When I saw Jan. 6, I was afraid for all those people who, like me, were trying to live out their faith, but were doing so in a culture that has really accelerated quite quickly over the last two decades.
You say in the book that Jan. 6 was a logical outcome to the white evangelical subculture's preparation for war. Can you explain that a little bit?
Since the 1960s, many white Christians, including evangelicals and Catholics, have felt like the country has been lost. It's been given over to religious minorities, racial minorities, queer people and so on. And so, they've been talking about extremism and taking back their country since then.
It has not always risen to the point of an attempted coup or physical violence, but that event, in my mind, was part of that history. It was not a break or some kind of aberration, it was a logical outcome.
You've studied what's called the redoubt movement, which involves right-wing survivalists migrating to Mountain West states. Tell me about that.
The redoubt states are Wyoming, Montana, Idaho, eastern Washington and eastern Oregon. That region was carved out by Christian separatists who wanted to build the kind of theocratic society they desired: one that was free from all of the interlopers who were now running the federal government and populating the United States.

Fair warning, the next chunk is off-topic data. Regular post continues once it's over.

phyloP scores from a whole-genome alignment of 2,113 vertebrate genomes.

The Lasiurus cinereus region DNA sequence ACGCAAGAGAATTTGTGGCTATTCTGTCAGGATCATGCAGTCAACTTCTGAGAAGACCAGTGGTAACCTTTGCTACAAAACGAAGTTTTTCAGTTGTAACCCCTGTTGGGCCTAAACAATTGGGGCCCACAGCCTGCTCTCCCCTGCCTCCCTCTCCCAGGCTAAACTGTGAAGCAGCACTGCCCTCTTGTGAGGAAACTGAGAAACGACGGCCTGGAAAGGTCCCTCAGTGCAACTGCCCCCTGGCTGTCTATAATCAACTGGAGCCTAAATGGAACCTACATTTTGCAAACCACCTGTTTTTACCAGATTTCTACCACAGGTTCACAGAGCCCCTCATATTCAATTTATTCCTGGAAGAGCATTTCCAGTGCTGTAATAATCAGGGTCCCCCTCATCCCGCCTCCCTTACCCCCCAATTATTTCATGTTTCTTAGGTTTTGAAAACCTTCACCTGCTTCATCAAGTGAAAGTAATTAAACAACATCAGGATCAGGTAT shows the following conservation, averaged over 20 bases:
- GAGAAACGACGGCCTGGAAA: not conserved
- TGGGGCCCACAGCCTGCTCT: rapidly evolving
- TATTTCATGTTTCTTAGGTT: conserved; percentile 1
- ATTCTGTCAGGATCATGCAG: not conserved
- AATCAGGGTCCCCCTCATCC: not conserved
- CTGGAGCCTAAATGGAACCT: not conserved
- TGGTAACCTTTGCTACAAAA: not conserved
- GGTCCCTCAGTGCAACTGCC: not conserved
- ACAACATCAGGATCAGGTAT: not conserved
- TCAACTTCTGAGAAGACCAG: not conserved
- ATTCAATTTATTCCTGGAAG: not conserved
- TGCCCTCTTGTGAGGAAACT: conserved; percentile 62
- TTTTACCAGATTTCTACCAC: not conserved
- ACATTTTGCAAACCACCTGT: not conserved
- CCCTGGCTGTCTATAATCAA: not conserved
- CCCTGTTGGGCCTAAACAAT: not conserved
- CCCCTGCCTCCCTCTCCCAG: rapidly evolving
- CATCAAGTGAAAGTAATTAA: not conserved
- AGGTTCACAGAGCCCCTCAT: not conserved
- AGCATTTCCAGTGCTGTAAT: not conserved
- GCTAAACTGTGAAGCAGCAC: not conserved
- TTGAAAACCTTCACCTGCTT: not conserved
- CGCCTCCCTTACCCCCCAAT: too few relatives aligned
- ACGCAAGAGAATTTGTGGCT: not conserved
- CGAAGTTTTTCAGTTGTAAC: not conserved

It's a Christian separatist movement that anticipates the collapse of the United States as we know it — another civil war. And it actively recruits people to move from blue states in order to join others who would like to build a society based on strictly Christian ideals and Christian principles.
I should also say it's a very white movement. For example, Idaho is 93% white. It really is a matter of white Christian nationalists separating themselves from the rest of society and preparing for what they take to be a calamitous period in the United States and a chance to rebuild it in their image.
Are you still a member of the church? And have you heard any feedback from your former church members?
I'm not a member of the church at the moment, and I have received much feedback — much of it disappointment and anger. And I guess my reaction has been what I always learned in church: We have to face hard truths, and we have to face the truth with open eyes. And that's what I'm trying to do. I'm not ashamed or in any way regretful.
How did these white Christian evangelicals balance the violence of Jan. 6 and faith?
For many of them, violence is part and parcel of their faith, which may sound strange to the uninitiated. But, for instance, the night before Jan. 6, there was the ‘Jericho March,’ which was billed as a prayer rally for Trump supporters and those who love the nation.